AUGUSTA — If lawmakers want to curb gun violence, they must begin not with laws aimed at limiting the use of weapons, but with the state of mind of the people who use them.

That was the message many state legislators took away Thursday from a Maine Sheriff’s Association training session held at the Senator Inn & Spa. The session aimed to provide an overview of issues at the heart of the ongoing gun control debate.

Randall Liberty, Kennebec County’s sheriff and the association vice president, singled out mental health — not guns — as the key to reducing violence related to shootings.

Sen. Roger Katz, R-Augusta, who held and examined a variety of rifles and guns with other legislators, said after the training that the Legislature must get beyond discussion about the danger of particular firearms to improve safety.

“The harder work is to take a hard look at our mental health system and see if we’re really getting at the root,” Katz said.

Katz pointed to treatment and access as top issues, suggesting the state has gone too far in its bid to de-institutionalize mental health patients. At one time, as many as 1,700 patients were under direct supervision at the state mental health hospital in Augusta, he said.

The current state facility in Augusta, Riverview Psychiatric Center, has fewer than 100 beds, and patients are moved off the campus and allowed greater independence in group homes in the city.

“You wonder if maybe the pendulum has swung too far,” Katz said.

The two-hour session Thursday morning attracted dozens of legislators and law enforcement officials from around the state. Sheriff’s firearms instructors spent much of the training displaying different types of shotguns, revolvers, pistols and rifles, and the bullets used in each of them.

The trainers explained the weapons and described the characteristics and differences of each — specifically between different types of shotguns and rifles, including assault rifles and hunting rifles, as well as the difference between automatic and semi-automatic weapons. The instructors also explained commonly used handguns and gave an overview of Maine’s open-carry and concealed-weapons laws.

The sheriff’s association said Thursday’s forum was informational only and it is not taking a stance on gun control proposals.

Capt. Christopher Wainwright, of the Oxford County Sheriff’s Office, said the prices of guns and rifles have soared in recent months as President Barack Obama and federal lawmakers have proposed new gun regulations in the wake of last month’s elementary school shooting in Newtown, Conn. On Wednesday, Obama unveiled a laundry list of proposals — the most sweeping of which are subject to congressional approval — such as background checks for all gun purchases, a ban on military-style weapons and renewing a 10-round limit on the size of ammunition magazines.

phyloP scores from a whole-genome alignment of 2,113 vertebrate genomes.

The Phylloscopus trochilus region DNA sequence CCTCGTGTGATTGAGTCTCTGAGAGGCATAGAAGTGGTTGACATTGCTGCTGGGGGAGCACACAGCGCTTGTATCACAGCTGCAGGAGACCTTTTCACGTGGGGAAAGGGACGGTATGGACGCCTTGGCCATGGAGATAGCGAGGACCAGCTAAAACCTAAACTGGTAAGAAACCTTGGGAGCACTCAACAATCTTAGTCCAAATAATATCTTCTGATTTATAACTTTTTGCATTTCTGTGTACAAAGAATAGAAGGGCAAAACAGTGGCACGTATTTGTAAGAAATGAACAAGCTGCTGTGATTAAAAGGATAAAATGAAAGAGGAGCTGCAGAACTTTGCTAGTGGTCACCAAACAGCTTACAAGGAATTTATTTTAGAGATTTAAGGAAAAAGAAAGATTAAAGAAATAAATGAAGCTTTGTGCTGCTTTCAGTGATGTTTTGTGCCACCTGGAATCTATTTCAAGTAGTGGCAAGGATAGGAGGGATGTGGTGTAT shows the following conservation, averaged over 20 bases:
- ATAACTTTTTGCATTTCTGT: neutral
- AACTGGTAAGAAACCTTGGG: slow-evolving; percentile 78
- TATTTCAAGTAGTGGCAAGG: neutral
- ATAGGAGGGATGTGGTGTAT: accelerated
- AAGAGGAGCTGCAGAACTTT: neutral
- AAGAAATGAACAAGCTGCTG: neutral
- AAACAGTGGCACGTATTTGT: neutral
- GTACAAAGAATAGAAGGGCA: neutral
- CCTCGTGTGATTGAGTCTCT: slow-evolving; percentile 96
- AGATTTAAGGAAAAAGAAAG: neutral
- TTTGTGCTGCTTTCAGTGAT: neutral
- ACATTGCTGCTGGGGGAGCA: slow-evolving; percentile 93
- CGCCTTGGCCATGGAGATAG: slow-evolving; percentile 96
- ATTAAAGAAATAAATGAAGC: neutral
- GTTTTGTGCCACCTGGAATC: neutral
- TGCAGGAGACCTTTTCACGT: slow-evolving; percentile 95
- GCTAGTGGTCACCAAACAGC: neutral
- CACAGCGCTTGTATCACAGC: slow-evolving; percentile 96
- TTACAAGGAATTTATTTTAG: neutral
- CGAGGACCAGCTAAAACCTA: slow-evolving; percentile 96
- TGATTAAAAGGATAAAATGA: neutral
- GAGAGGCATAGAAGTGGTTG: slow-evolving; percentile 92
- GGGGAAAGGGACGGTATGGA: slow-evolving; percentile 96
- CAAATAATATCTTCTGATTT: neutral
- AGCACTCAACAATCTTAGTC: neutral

During the training, Wainwright held up .308-caliber semiautomatic hunting rifle with a wood stock next to .308-caliber semi-automatic rifle with black synthetic stock, a pistol grip and a collapsible stock. The first was easily identifiable as a traditional hunting rifle, but the second appeared to resemble what many would call an “assault rifle.”

Other than a larger clip on the synthetic stock rifle, the weapons are the same, Wainright said. “These are the same animals,” he said.

Wainright said none of the high-tech weapons on display would be used by criminals.

“None of them ever use any of this stuff,” he said. “What we run into is junk.”

Wainright downplayed the importance of different guns in mass shootings, saying any firearm can be lethal.

“Any weapon up here can be an assault weapon,” said Chief Deputy Hart Daley of the Oxford County Sheriff’s Office. “It depends on how it’s used.”

Wainright said state law requires police to return firearms to family members after they’ve been confiscated at the time of an arrest. The law potentially puts the weapon back in possession of someone who may be a danger.

“It’s the mental health side. This won’t kill anybody,” Wainright said, holding up a rifle. “It’s the person behind it.”

York County Sheriff Maurice Ouellette said Maine’s top gun-related problem is the number of burglaries statewide aimed at stealing guns. Those weapons are then traded for drugs in Massachusetts, Ouellette said.

“The market for swapping guns for drugs is phenomenal,” Ouellette said. “I think I have a handle on it, but I don’t.”

Rep. Corey Wilson, R-Augusta, a Marine and combat veteran who served in Iraq and Afghanistan, said the training session confirmed his belief that police and sheriff’s deputies who deal with dangerous situations involving guns aren’t concerned about the type of firearm involved as much as the gun holder’s state of mind.

“That’s where we need to focus our energy,” Wilson said. “I don’t think we have a huge gun control issue.”

Katz said he appreciated the chance to learn about firearms and said the visual comparison of different rifles was particularly helpful.

“You can’t judge a gun by the way it looks,” he said. “I wish every member of the Legislature could have been here.”

Craig Crosby — 621-5642
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